Next Digene chief is biotech veteran

Faulkner is to succeed Jones Dec. 11

November 15, 2006|By Tricia Bishop | Tricia Bishop,Sun reporter

Digene Corp. announced yesterday that Daryl J. Faulkner, a biotech industry veteran, will take over as chief executive next month.

Faulkner replaces the Gaithersburg company's current CEO, Evan L. Jones, who surprised colleagues and industry insiders this summer by detailing plans to retire just as the business was taking off.

"There's a little sadness on my part; it's been incredible building Digene," Jones, 50, said yesterday. He took over the struggling biotechnology company in July 1990, when it had just been downsized to about 30 people, had no cash to speak of and sales of less than $1 million.

Today, Digene - which is best known for a test that checks women for a cancer-causing virus - has more than 500 employees, $157 million in cash and revenue of $153 million last year.

"This is the right time for me to move on," said Jones, whose top priority now is making it to his high school freshman son's hockey games this winter. "And Daryl is a great fit for the next leg of growth for the company."

Faulkner, who once worked for the Rockville competitor that sold Digene its underlying technology, will assume Jones' post Dec. 11. Earlier this year, he retired as a senior vice president and general manager of "strategic business units" from Invitrogen Corp. after the California company, which provides products and services to pharmaceutical and biotechnology businesses, restructured.

"I had the opportunity to reflect and spend some time with my family and wife and think about [what was next]," said Faulkner, 57. "Next" turned out to be Digene.

"This is something I thought long and hard about. I really wasn't ready to retire," Faulkner said. "I've made a commitment to roll up my sleeves and help this company grow. ... I don't think you can find a better success story and a better place to plug in."

He takes the helm during a high point in Digene's history.

It's one of the biotech industry's few moneymakers, turning a profit in two of the past three years and raising record revenue during its most recent fiscal quarter.

Sales of its HPV test, which looks for dangerous versions of the cervical-cancer-causing human papillomavirus, have soared over the past year.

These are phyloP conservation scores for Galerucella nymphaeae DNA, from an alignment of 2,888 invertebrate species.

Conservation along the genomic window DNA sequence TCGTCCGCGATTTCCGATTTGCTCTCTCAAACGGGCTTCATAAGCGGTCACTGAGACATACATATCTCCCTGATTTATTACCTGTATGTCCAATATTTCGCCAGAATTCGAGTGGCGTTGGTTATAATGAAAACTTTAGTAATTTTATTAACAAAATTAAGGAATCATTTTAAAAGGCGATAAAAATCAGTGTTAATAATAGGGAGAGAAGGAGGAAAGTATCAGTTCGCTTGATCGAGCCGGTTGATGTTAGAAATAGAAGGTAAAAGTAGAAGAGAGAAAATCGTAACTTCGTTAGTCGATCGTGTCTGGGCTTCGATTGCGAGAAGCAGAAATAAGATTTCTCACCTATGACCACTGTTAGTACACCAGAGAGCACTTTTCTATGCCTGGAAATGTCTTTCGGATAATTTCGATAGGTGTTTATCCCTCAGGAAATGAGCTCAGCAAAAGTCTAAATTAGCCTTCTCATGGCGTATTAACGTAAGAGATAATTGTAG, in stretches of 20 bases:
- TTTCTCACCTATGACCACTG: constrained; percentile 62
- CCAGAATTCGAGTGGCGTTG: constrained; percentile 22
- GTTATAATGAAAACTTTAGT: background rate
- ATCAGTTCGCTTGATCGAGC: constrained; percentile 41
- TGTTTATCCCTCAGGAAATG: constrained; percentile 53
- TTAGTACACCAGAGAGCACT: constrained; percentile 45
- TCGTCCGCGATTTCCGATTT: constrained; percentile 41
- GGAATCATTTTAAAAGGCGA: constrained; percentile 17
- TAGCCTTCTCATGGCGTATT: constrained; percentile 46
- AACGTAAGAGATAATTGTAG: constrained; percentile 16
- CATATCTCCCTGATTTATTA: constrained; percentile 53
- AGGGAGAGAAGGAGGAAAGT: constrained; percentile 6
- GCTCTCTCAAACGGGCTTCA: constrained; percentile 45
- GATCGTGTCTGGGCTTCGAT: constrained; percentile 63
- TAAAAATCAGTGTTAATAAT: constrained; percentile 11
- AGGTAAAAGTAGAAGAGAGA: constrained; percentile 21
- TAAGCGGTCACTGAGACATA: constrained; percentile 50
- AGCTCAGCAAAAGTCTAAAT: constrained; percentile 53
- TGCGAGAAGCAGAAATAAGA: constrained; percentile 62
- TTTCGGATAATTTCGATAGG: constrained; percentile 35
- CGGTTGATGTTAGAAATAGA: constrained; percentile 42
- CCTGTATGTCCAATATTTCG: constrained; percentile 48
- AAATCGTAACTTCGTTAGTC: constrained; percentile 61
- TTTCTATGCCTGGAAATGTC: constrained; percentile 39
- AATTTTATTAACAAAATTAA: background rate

And the company is expecting further boosts from advertising campaigns led by Merck & Co., which makes a newly approved HPV vaccine, and Glaxo- SmithKline once its HPV vaccine is approved for sale.

Digene's stock price also reached its second-highest point last week, closing on the Nasdaq just $5 shy of its all-time high of $55 in March 2000, when the biotech industry was experiencing a bubble similar to the dot-com boom.

Digene shares closed at $48.97 yesterday, down 75 cents.

"I think investors are looking at the next year or two and saying `OK, what's next?'" said Amit Hazan, an analyst with CIBC World Markets in New York. "So they're looking at a CEO as someone who's going to provide the leadership to take this company to the next level."

International sales

Faulkner said he's going to take the next 90 to 100 days to get to know the company from the inside before outlining specific plans, but he'll likely focus on strengthening international sales of the HPV test as well as evaluating possible acquisitions.

His background at Invitrogen includes international operations - he spent three years in Europe - and acquisitions.

The Carlsbad, Calif., company is much larger than Digene, with more than 4,800 employees and revenue last year of $1.26 billion. But, unlike Digene, it has had a rough 2006.

"They've missed earnings for the last three quarters compared to Wall Street [estimates]," said analyst David Lo, of ThinkEquity Partners in New York. He said the company was struggling to absorb eight acquisitions it made last year.

Before Invitrogen, Faulkner was a 15-year veteran of Illinois' Abbott Laboratories and then took a job in Maryland in 1998 at Rockville's Life Technologies, which sold Digene its diagnostic test platform in 1990. Invitrogen acquired Life Technologies in 2000.

"I don't know the man, never met him, but he clearly has a past connection with Digene and it looks like a pretty comfortable fit on both parties' behalf," said Bruce Cranna, an analyst with Leerink Swann & Co. in Boston.

`The right guy'

After yesterday's 4 p.m. announcement, Cranna began calling around to check up on Faulkner's reputation.

"What I've heard is that he's the right guy to run the business. He's not a startup kind of guy, he's more of a management kind of guy," Cranna said.

Still, he added, it will likely be difficult for Digene to lose Jones: "He poured his heart and soul into that business for a long time."

Daryl J. Faulkner


CEO, Digene Corp.


Dec. 11




California, but he plans to move to Maryland in early 2007


Bachelor's degree in industrial relations from the University of North Carolina at Chapel Hill; master's degree in business management from Webster University in St. Louis.

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